It can be fun fighting the strange and eclectic mix of foes, save for the fact that encounters never feel quite fair. Nearly every enemy will shoot on sight, and their reaction time will always be better than yours (especially since their sight sometimes includes some marginal off-screen distance). The best tactic I found was to slowly trudge around with my shields up, get shot at, retreat, and then fire charged shots in that direction.
It’s a painfully slow strategy, but it also helps avoid dying. The game relies on discretely placed save points instead of autosaves and checkpoints, so when you die, you get thrown back to your last save. You then usually have to spend seven or so minutes fighting (or fleeing) your way back to where you were before. It can hit the brakes on whatever momentum you had pretty hard.
The upgrade system, however, is pretty cool. You collect these little Nano Batteries littered about the world and spend them on one of three categories: utility, offense, and defense. Each upgrade actually seems meaningful and drastically changed how I played. At first, I wanted to get super into machine guns and tank it up, but as I realized I spent a lot of my time with my shields up, I invested in the ability to reflect projectiles, and then lowered my energy consumption. It was satisfying seeing my decisions make a real impact.
One of the superficial highlights is the art of the game, which is by and large fantastic. You’re not getting super high fidelity 3D graphics, but you are getting a very recognizable, personal style that animates fluidly and charismatically. And while the sound effects can get a bit grating after a while, the peppy bit tunes were kind of catchy.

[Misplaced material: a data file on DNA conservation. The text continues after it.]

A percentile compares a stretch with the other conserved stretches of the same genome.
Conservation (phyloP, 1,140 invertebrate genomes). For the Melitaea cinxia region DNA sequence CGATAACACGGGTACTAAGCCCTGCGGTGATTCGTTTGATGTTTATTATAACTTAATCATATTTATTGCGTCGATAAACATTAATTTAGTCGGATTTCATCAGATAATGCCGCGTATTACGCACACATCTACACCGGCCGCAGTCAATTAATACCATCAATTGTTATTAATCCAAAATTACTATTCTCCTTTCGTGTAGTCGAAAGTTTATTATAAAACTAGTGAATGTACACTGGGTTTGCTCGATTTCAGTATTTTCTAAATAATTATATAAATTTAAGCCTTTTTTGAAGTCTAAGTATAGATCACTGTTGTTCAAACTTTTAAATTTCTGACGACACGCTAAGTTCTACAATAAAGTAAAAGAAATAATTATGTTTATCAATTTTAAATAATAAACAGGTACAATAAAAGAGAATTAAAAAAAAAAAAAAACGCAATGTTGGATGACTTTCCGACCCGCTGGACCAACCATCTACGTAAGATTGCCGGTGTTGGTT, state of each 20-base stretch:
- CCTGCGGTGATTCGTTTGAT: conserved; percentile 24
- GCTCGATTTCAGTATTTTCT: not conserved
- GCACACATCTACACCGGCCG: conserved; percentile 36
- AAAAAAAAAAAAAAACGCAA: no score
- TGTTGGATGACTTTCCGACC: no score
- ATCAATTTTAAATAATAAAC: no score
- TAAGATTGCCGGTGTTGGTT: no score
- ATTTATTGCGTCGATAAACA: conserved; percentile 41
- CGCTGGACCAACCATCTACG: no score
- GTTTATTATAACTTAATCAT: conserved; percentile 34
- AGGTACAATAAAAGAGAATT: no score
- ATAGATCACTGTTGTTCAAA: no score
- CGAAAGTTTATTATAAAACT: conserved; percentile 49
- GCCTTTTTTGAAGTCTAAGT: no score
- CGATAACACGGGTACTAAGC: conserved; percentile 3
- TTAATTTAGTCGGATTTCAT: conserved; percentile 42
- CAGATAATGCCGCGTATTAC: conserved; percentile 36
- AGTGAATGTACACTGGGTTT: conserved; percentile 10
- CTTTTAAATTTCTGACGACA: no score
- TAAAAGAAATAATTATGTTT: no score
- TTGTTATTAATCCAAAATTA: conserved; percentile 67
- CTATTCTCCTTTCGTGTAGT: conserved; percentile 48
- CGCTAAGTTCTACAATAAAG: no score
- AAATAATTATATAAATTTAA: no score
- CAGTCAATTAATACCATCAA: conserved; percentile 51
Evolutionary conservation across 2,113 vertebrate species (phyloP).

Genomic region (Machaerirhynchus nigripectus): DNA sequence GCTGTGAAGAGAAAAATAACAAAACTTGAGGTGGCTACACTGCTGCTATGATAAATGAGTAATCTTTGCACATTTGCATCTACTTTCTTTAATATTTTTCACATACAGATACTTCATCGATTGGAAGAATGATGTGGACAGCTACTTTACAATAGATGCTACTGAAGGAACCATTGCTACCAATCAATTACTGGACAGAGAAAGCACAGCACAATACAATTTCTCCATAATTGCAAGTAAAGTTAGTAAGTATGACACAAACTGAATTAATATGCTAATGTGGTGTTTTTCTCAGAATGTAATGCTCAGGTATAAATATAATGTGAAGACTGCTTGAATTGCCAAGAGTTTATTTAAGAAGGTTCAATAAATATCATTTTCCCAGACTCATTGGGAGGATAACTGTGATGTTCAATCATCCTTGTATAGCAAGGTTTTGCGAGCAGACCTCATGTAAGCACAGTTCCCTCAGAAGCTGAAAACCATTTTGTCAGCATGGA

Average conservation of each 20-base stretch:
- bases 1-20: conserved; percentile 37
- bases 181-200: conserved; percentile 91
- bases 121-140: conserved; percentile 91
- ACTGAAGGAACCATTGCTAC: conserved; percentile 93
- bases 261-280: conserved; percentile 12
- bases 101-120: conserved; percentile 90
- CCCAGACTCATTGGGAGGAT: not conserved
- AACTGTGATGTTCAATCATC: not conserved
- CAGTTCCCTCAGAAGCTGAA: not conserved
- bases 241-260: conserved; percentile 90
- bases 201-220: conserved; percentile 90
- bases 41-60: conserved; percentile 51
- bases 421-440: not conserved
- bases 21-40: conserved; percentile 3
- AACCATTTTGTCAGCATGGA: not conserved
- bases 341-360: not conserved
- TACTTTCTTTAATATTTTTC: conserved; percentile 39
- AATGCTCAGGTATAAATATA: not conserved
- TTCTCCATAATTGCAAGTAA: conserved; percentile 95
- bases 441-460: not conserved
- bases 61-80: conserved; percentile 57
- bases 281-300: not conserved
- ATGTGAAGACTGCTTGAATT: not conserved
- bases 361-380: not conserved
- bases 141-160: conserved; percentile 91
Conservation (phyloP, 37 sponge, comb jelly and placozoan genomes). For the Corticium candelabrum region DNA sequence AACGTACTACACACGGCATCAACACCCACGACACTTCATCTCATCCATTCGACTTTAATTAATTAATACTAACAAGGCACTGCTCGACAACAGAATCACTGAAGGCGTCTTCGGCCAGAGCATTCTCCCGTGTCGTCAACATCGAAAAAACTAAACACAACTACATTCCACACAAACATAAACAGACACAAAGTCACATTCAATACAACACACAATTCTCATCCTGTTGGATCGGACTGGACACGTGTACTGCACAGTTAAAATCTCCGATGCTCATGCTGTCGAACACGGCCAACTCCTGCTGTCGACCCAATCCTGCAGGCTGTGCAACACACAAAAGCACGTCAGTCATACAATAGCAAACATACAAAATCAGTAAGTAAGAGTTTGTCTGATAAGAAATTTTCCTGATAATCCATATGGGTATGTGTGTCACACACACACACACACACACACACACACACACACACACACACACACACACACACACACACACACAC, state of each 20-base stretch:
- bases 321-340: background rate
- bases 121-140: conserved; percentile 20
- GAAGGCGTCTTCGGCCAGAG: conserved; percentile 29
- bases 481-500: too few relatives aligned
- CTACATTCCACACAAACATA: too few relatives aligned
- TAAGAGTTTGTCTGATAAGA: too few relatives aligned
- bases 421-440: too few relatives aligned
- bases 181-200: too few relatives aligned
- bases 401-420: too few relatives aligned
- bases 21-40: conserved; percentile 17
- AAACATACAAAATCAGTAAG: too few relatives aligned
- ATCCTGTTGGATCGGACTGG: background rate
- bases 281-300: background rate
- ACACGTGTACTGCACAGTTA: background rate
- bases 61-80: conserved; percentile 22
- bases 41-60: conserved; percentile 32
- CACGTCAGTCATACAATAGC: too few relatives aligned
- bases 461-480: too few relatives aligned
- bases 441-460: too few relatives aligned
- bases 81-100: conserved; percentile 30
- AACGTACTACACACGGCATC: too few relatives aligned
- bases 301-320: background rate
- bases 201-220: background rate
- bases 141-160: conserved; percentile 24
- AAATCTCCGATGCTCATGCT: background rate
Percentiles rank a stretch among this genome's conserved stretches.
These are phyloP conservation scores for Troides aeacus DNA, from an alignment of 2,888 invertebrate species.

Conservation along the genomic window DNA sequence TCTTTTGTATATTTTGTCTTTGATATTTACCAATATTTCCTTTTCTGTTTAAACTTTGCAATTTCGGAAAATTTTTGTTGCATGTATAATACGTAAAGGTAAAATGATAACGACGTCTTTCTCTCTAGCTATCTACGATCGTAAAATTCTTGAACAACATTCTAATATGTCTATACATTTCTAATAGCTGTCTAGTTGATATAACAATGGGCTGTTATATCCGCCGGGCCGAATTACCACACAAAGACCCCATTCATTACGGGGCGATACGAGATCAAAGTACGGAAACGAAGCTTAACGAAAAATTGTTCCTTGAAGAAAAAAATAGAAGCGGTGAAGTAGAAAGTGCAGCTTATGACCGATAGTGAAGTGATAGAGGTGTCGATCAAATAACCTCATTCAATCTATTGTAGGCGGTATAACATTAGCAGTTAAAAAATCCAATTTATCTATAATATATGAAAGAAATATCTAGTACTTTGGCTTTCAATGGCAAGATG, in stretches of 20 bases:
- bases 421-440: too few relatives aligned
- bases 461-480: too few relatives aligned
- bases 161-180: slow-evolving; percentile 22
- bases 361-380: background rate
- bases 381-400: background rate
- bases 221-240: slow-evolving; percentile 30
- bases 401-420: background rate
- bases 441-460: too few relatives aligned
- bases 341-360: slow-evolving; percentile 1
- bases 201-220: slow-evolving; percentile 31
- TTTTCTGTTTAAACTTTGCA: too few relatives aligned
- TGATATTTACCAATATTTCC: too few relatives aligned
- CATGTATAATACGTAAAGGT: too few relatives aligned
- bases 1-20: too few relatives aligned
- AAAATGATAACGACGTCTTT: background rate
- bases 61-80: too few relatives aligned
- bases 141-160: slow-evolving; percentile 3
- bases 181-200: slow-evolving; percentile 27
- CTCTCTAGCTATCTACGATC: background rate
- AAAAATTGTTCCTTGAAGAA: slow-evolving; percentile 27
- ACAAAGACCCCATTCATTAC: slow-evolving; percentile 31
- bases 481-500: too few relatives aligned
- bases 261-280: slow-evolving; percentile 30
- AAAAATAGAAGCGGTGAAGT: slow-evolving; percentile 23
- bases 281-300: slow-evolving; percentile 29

The wrapper, however, is not the problem with The Sun at Night. In fact, it’s hard to say there is any particular problem, just some not insignificant misses. It asks you to look past a lot of these and find its better qualities, which it does have. But if at any point you can’t nod along, you go from playing the game to enduring it. All the good stuff has a lot of digging to get to the top.
+ A surprisingly substantial backstory holds up the game’s proceedings
+ Laika moves with a swiftness and accuracy that can’t be ignored
+ The upgrade system has a meaningful impact on the combat
- Fighting enemies is actually more like constantly getting ambushed by enemies
- Navigating the world can be a nightmare
Final Score: 6 out of 10
Game Review: The Sun at Night
Release: February 4, 2014
Developer: Minicore Studios
Available Platforms: PC, Mac, Linux